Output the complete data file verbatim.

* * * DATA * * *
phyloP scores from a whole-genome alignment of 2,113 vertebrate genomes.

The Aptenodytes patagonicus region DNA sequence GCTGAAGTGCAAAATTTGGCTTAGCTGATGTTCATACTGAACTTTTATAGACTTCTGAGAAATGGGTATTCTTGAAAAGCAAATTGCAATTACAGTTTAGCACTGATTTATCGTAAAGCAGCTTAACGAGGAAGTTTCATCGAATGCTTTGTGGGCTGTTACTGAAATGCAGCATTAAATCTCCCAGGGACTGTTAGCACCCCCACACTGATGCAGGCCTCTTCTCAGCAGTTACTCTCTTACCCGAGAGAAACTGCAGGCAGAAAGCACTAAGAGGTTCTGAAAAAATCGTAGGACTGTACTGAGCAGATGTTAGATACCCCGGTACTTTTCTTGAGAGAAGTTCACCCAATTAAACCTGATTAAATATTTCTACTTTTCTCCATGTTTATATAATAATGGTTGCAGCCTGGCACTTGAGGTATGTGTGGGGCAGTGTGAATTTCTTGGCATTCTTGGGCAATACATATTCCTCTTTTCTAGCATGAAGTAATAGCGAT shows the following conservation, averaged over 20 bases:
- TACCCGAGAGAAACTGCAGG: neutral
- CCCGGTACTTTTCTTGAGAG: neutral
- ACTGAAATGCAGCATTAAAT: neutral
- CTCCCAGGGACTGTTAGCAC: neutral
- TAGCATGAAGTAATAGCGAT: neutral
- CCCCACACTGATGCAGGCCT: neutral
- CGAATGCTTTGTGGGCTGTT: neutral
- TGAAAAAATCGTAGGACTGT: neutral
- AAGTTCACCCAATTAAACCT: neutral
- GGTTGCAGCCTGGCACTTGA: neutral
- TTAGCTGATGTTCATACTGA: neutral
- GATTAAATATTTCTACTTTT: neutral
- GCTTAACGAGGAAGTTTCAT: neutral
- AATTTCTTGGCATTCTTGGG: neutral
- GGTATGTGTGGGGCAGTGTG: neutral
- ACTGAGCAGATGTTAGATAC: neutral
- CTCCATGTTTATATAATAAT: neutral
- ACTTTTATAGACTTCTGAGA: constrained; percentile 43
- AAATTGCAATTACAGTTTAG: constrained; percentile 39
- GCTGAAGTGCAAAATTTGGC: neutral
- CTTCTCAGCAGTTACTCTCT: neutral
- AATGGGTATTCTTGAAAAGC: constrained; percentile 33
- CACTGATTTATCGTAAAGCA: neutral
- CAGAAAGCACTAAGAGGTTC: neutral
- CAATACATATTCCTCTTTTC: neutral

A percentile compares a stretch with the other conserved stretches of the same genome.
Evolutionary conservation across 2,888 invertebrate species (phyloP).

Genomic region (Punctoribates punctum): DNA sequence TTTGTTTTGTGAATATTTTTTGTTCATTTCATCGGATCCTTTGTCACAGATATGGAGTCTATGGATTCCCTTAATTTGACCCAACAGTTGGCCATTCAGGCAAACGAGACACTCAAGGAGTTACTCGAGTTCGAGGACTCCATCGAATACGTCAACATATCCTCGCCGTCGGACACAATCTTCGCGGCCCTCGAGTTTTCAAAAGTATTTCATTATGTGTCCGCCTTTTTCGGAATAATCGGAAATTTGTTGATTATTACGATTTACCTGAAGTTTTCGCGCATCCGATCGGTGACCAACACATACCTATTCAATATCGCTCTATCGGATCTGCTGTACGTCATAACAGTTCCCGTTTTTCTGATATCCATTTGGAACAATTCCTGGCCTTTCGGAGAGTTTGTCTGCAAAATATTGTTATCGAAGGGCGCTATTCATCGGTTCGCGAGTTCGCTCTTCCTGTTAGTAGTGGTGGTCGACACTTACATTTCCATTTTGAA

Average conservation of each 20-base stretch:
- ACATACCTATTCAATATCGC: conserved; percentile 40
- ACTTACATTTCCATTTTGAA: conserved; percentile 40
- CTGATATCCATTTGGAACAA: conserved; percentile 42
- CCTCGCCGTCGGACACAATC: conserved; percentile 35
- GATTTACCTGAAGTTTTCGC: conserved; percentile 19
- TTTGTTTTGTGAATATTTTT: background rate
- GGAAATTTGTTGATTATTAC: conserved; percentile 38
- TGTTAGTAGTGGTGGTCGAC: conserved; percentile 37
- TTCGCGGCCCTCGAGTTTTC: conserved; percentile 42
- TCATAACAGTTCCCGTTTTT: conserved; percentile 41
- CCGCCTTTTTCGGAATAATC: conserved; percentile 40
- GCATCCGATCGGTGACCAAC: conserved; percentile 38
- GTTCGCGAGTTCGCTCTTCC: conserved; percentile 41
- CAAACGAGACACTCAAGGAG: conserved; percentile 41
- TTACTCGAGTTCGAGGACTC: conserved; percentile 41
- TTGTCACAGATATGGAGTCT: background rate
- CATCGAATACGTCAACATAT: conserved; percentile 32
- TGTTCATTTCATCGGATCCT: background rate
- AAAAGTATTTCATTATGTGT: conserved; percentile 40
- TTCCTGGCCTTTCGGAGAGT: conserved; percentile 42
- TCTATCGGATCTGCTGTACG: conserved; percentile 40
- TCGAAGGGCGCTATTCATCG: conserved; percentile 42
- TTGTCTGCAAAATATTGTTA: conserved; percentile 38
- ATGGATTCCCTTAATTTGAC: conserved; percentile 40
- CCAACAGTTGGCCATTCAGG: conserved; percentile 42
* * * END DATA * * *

phyloP scores from a whole-genome alignment of 2,113 vertebrate genomes.

The Aptenodytes patagonicus region DNA sequence GCTGAAGTGCAAAATTTGGCTTAGCTGATGTTCATACTGAACTTTTATAGACTTCTGAGAAATGGGTATTCTTGAAAAGCAAATTGCAATTACAGTTTAGCACTGATTTATCGTAAAGCAGCTTAACGAGGAAGTTTCATCGAATGCTTTGTGGGCTGTTACTGAAATGCAGCATTAAATCTCCCAGGGACTGTTAGCACCCCCACACTGATGCAGGCCTCTTCTCAGCAGTTACTCTCTTACCCGAGAGAAACTGCAGGCAGAAAGCACTAAGAGGTTCTGAAAAAATCGTAGGACTGTACTGAGCAGATGTTAGATACCCCGGTACTTTTCTTGAGAGAAGTTCACCCAATTAAACCTGATTAAATATTTCTACTTTTCTCCATGTTTATATAATAATGGTTGCAGCCTGGCACTTGAGGTATGTGTGGGGCAGTGTGAATTTCTTGGCATTCTTGGGCAATACATATTCCTCTTTTCTAGCATGAAGTAATAGCGAT shows the following conservation, averaged over 20 bases:
- TACCCGAGAGAAACTGCAGG: neutral
- CCCGGTACTTTTCTTGAGAG: neutral
- ACTGAAATGCAGCATTAAAT: neutral
- CTCCCAGGGACTGTTAGCAC: neutral
- TAGCATGAAGTAATAGCGAT: neutral
- CCCCACACTGATGCAGGCCT: neutral
- CGAATGCTTTGTGGGCTGTT: neutral
- TGAAAAAATCGTAGGACTGT: neutral
- AAGTTCACCCAATTAAACCT: neutral
- GGTTGCAGCCTGGCACTTGA: neutral
- TTAGCTGATGTTCATACTGA: neutral
- GATTAAATATTTCTACTTTT: neutral
- GCTTAACGAGGAAGTTTCAT: neutral
- AATTTCTTGGCATTCTTGGG: neutral
- GGTATGTGTGGGGCAGTGTG: neutral
- ACTGAGCAGATGTTAGATAC: neutral
- CTCCATGTTTATATAATAAT: neutral
- ACTTTTATAGACTTCTGAGA: constrained; percentile 43
- AAATTGCAATTACAGTTTAG: constrained; percentile 39
- GCTGAAGTGCAAAATTTGGC: neutral
- CTTCTCAGCAGTTACTCTCT: neutral
- AATGGGTATTCTTGAAAAGC: constrained; percentile 33
- CACTGATTTATCGTAAAGCA: neutral
- CAGAAAGCACTAAGAGGTTC: neutral
- CAATACATATTCCTCTTTTC: neutral

A percentile compares a stretch with the other conserved stretches of the same genome.
Evolutionary conservation across 2,888 invertebrate species (phyloP).

Genomic region (Punctoribates punctum): DNA sequence TTTGTTTTGTGAATATTTTTTGTTCATTTCATCGGATCCTTTGTCACAGATATGGAGTCTATGGATTCCCTTAATTTGACCCAACAGTTGGCCATTCAGGCAAACGAGACACTCAAGGAGTTACTCGAGTTCGAGGACTCCATCGAATACGTCAACATATCCTCGCCGTCGGACACAATCTTCGCGGCCCTCGAGTTTTCAAAAGTATTTCATTATGTGTCCGCCTTTTTCGGAATAATCGGAAATTTGTTGATTATTACGATTTACCTGAAGTTTTCGCGCATCCGATCGGTGACCAACACATACCTATTCAATATCGCTCTATCGGATCTGCTGTACGTCATAACAGTTCCCGTTTTTCTGATATCCATTTGGAACAATTCCTGGCCTTTCGGAGAGTTTGTCTGCAAAATATTGTTATCGAAGGGCGCTATTCATCGGTTCGCGAGTTCGCTCTTCCTGTTAGTAGTGGTGGTCGACACTTACATTTCCATTTTGAA

Average conservation of each 20-base stretch:
- ACATACCTATTCAATATCGC: conserved; percentile 40
- ACTTACATTTCCATTTTGAA: conserved; percentile 40
- CTGATATCCATTTGGAACAA: conserved; percentile 42
- CCTCGCCGTCGGACACAATC: conserved; percentile 35
- GATTTACCTGAAGTTTTCGC: conserved; percentile 19
- TTTGTTTTGTGAATATTTTT: background rate
- GGAAATTTGTTGATTATTAC: conserved; percentile 38
- TGTTAGTAGTGGTGGTCGAC: conserved; percentile 37
- TTCGCGGCCCTCGAGTTTTC: conserved; percentile 42
- TCATAACAGTTCCCGTTTTT: conserved; percentile 41
- CCGCCTTTTTCGGAATAATC: conserved; percentile 40
- GCATCCGATCGGTGACCAAC: conserved; percentile 38
- GTTCGCGAGTTCGCTCTTCC: conserved; percentile 41
- CAAACGAGACACTCAAGGAG: conserved; percentile 41
- TTACTCGAGTTCGAGGACTC: conserved; percentile 41
- TTGTCACAGATATGGAGTCT: background rate
- CATCGAATACGTCAACATAT: conserved; percentile 32
- TGTTCATTTCATCGGATCCT: background rate
- AAAAGTATTTCATTATGTGT: conserved; percentile 40
- TTCCTGGCCTTTCGGAGAGT: conserved; percentile 42
- TCTATCGGATCTGCTGTACG: conserved; percentile 40
- TCGAAGGGCGCTATTCATCG: conserved; percentile 42
- TTGTCTGCAAAATATTGTTA: conserved; percentile 38
- ATGGATTCCCTTAATTTGAC: conserved; percentile 40
- CCAACAGTTGGCCATTCAGG: conserved; percentile 42